- Everything you need to know (and do)
If you own bitcoin or any other cryptocurrency, then you must have wondered what will happen to your assets in case of eventualities. You are not alone. So what should you do to ensure this does not happen to your assets?
Have a plan.
It takes two important things to be able to transfer your access.
- Keys and access: Your beneficiary must have the needed access to all relevant private keys, passwords, seed phrases, exchange accounts, software or hardware wallets, and everything else required to distribute your assets.
- Up to date knowledge on how to handle the transfer process: It's possible to have all this knowledge and no be able to know what to do with it. Turning to a total untrustworthy person may result in your heir losing everything.
Choose where to invest based on this.
Most exchange wallets like Coinbase already have easy ways to transfer assets to beneficiaries if they can provide relevant documents like wills, proof of death, etc. If you are not an experience Crypto investor, use a trusted exchange for your Crypto investments. Create a plan to pass the credentials to your heir through tools like Cova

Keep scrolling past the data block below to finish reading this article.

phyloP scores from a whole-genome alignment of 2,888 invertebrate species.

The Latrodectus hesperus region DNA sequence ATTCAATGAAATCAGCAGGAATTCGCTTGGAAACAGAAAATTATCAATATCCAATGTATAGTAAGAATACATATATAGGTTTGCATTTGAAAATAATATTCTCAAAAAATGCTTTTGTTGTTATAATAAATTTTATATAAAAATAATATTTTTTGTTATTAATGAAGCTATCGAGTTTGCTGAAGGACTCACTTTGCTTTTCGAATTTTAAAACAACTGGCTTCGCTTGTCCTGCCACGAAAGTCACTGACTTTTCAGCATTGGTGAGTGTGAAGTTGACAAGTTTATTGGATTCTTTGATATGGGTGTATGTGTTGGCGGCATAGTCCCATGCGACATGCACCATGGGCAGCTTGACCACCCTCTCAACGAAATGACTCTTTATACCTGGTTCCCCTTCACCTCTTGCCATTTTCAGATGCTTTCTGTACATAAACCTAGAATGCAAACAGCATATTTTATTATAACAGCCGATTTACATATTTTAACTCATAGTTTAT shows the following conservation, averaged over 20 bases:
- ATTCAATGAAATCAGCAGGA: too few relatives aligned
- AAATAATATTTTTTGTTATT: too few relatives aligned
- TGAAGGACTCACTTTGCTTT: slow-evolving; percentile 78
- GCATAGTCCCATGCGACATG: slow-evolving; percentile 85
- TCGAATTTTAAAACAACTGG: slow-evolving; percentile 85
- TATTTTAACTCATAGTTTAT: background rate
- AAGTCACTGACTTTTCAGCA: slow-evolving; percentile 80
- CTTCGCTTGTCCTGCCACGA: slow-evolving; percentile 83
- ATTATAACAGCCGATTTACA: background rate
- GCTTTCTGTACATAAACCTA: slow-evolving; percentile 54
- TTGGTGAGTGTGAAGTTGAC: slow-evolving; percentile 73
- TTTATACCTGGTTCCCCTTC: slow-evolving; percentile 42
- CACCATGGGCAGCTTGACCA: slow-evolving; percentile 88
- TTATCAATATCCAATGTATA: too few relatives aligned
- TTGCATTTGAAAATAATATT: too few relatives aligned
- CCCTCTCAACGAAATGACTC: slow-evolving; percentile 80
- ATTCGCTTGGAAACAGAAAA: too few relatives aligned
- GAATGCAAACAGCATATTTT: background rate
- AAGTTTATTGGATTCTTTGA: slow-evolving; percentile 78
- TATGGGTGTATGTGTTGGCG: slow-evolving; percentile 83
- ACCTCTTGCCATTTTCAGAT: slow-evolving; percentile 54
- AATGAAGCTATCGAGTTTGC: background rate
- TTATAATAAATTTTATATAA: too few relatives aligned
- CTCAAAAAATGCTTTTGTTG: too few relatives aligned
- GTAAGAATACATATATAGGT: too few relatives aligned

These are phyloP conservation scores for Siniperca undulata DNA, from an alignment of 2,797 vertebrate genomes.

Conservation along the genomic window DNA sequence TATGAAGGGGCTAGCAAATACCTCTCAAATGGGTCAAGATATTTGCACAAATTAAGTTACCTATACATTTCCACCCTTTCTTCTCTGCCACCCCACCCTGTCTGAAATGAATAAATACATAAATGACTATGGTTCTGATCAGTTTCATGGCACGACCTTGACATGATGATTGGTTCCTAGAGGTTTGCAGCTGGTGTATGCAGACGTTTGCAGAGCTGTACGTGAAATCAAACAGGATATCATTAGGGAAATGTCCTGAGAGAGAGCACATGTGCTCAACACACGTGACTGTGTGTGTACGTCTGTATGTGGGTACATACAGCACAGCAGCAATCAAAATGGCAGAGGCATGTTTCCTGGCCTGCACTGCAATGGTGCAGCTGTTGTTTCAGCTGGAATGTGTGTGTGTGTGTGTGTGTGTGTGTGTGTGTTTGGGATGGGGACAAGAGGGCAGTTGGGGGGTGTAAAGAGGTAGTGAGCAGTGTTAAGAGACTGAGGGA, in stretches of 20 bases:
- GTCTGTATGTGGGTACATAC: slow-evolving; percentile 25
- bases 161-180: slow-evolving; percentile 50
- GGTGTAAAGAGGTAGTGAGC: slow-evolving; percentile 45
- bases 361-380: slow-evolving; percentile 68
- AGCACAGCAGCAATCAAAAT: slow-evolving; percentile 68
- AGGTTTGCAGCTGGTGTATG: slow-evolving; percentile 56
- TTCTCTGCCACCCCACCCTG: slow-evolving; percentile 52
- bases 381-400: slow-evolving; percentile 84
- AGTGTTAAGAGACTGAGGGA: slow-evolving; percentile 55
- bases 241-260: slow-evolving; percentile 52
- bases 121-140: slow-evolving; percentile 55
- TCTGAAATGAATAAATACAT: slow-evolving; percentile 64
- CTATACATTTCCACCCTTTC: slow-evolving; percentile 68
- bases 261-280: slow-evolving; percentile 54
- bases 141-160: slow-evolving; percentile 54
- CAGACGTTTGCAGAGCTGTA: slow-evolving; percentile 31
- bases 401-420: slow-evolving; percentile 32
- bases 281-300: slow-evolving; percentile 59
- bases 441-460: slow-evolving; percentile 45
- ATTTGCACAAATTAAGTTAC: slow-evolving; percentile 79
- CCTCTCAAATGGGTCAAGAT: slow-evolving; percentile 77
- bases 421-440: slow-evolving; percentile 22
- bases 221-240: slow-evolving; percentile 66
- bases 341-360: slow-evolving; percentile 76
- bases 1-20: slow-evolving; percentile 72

If you use a hardware wallet, you own your keys. First, you need to backup your wallet. (If you have not backed up your wallet, top reading this article and do that backup right away). Next is to make a list of what your heir needs to know;
What do your heirs need to know?
- The name of the wallets you use
- Where your wallet backups are kept.
- The name of the software you use. (This is important if you use a single wallet for more than one crypto asset)
- If you use an encryption password for paper wallets or a passphrase for seeds, your beneficiaries must know this too.
If you use hardware devices to hold your Crypto assets, your heir must know which device you use. There are chances that you stored copies of your keys on the device, and your heirs must see the device, so they don't throw it away, donate it or destroy the device. Should you give them all access codes and information? No. You can store that information in your Cova account and then set your protocol to pass the information to them if you pass away.
Once set, the next thing to do is select your executor. The Crypto space is still early, but it is essential to note that things are moving faster and the best time to start planning is now.